EU accuses S&P over pricing | Shanghai Daily

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November 20, 2009

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EU accuses S&P over pricing

European Union regulators have charged United States credit ratings agency Standard & Poor's with monopoly abuse, alleging that the company unfairly demands payment for securities information numbers in databases.

S&P, a division of New York-based information-services company McGraw-Hill Cos, is the only issuer of international securities identification numbers for US securities.

The European Commission says it believes S&P abuses its monopoly position as issuer by requiring payment from European financial groups and data service providers when they use the numbers in databases.

"This behavior amounts to unfair pricing," the EU said. It said the numbers were indispensable for a number of operations that financial institutions carry out -- for instance, reporting to authorities or clearing and settlement.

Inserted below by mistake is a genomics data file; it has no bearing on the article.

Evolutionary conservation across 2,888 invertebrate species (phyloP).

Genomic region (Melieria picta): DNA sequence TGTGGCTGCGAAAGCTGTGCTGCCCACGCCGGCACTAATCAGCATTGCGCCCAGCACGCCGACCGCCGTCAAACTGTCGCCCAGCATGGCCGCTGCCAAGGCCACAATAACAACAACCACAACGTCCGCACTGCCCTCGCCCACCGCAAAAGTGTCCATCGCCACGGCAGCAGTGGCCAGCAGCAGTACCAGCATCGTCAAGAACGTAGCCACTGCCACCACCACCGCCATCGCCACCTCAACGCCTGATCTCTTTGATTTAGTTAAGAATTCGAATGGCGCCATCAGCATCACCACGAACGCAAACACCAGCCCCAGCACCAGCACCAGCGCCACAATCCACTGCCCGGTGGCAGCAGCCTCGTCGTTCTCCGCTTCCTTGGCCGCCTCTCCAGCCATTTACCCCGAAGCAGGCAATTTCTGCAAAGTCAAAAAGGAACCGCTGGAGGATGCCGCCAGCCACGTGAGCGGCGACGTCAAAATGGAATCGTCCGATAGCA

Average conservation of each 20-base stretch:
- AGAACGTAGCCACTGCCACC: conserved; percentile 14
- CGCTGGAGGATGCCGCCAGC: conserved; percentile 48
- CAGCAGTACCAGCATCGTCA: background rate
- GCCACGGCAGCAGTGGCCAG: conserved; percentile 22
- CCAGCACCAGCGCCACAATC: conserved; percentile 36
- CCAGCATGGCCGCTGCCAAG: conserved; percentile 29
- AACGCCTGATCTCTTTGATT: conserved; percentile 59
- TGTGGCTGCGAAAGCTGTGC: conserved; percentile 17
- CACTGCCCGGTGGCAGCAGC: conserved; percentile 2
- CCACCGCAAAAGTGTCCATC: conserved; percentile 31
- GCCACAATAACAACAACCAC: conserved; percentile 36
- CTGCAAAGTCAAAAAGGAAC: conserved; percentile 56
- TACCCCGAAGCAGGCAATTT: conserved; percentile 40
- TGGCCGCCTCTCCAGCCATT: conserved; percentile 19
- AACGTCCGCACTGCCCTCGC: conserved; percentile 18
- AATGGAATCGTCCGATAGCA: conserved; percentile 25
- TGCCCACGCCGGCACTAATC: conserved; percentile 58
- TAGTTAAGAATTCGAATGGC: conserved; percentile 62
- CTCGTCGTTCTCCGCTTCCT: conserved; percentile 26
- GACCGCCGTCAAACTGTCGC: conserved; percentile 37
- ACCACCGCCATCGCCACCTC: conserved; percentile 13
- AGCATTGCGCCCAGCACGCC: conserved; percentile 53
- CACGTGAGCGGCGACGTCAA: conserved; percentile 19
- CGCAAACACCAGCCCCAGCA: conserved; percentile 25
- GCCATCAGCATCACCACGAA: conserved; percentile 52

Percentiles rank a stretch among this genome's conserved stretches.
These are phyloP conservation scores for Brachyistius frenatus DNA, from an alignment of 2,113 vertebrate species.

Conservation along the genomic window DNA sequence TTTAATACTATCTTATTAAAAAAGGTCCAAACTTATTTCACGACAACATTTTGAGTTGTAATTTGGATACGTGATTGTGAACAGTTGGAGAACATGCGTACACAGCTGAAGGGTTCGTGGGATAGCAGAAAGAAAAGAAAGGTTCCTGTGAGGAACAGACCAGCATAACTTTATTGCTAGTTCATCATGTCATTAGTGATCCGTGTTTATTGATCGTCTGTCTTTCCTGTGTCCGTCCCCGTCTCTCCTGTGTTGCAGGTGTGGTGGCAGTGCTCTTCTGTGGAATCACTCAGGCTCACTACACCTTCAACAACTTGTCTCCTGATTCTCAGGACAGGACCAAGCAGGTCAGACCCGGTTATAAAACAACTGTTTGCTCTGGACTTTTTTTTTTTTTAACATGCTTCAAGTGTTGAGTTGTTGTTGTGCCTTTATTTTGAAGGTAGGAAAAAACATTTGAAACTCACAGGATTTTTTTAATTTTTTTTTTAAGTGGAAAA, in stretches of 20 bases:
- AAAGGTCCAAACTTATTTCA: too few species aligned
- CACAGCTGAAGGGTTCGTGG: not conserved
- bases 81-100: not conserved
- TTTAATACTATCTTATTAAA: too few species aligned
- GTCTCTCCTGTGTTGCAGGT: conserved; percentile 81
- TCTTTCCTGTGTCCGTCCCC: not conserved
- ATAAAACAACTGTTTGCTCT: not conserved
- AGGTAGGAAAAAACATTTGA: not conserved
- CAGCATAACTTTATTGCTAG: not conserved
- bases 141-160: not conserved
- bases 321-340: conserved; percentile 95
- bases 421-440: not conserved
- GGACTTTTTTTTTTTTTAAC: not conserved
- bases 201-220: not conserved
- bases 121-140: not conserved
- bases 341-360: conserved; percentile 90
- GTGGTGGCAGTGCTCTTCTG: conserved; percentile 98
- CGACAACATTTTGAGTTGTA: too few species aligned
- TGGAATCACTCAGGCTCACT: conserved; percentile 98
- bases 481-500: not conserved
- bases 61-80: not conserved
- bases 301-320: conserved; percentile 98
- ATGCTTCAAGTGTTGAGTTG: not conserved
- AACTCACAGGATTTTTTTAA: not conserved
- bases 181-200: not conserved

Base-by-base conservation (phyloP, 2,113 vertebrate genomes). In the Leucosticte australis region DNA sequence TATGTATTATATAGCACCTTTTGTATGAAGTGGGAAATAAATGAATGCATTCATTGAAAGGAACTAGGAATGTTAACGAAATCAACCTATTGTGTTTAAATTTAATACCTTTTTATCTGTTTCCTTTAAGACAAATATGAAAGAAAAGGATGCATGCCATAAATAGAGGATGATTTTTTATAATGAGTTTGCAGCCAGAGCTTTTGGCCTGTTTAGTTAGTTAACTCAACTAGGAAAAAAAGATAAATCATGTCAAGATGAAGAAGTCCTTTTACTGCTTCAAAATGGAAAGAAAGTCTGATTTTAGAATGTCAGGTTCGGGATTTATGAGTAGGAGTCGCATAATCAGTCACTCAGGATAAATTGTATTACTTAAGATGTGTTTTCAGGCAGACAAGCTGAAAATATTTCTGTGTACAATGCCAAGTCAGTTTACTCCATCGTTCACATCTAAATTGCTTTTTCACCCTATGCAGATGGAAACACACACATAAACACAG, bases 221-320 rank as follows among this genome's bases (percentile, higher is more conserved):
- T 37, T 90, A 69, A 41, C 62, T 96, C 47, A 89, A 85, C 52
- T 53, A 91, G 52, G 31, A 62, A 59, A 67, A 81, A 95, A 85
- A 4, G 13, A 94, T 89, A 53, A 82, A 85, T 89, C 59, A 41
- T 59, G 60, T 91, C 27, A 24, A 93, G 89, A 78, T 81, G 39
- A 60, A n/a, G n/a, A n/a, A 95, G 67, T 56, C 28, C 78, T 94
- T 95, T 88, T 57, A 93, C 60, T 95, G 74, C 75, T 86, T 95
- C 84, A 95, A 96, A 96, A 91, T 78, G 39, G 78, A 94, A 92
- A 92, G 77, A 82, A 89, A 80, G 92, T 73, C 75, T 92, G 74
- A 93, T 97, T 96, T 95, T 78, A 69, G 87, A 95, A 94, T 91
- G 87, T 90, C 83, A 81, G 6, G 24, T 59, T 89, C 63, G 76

It said other issuers do not charge any fees or only charge for the costs of distributing the numbers, not how often they are used.

S&P has eight weeks to reply to the EU charges and can seek an oral hearing to defend its case before the EU executive takes a final decision that can lead to fines of up to 10 percent of yearly global turnover for each year the company broke the law.

Businesses can also settle antitrust cases by making a binding commitment to avoid behavior that could cause competition problems.

EU regulators said they started investigating the company in January.

They are also investigating possible monopoly abuse by financial information service Thomson Reuters for preventing customers from applying their own codes to financial market datafeeds.



 

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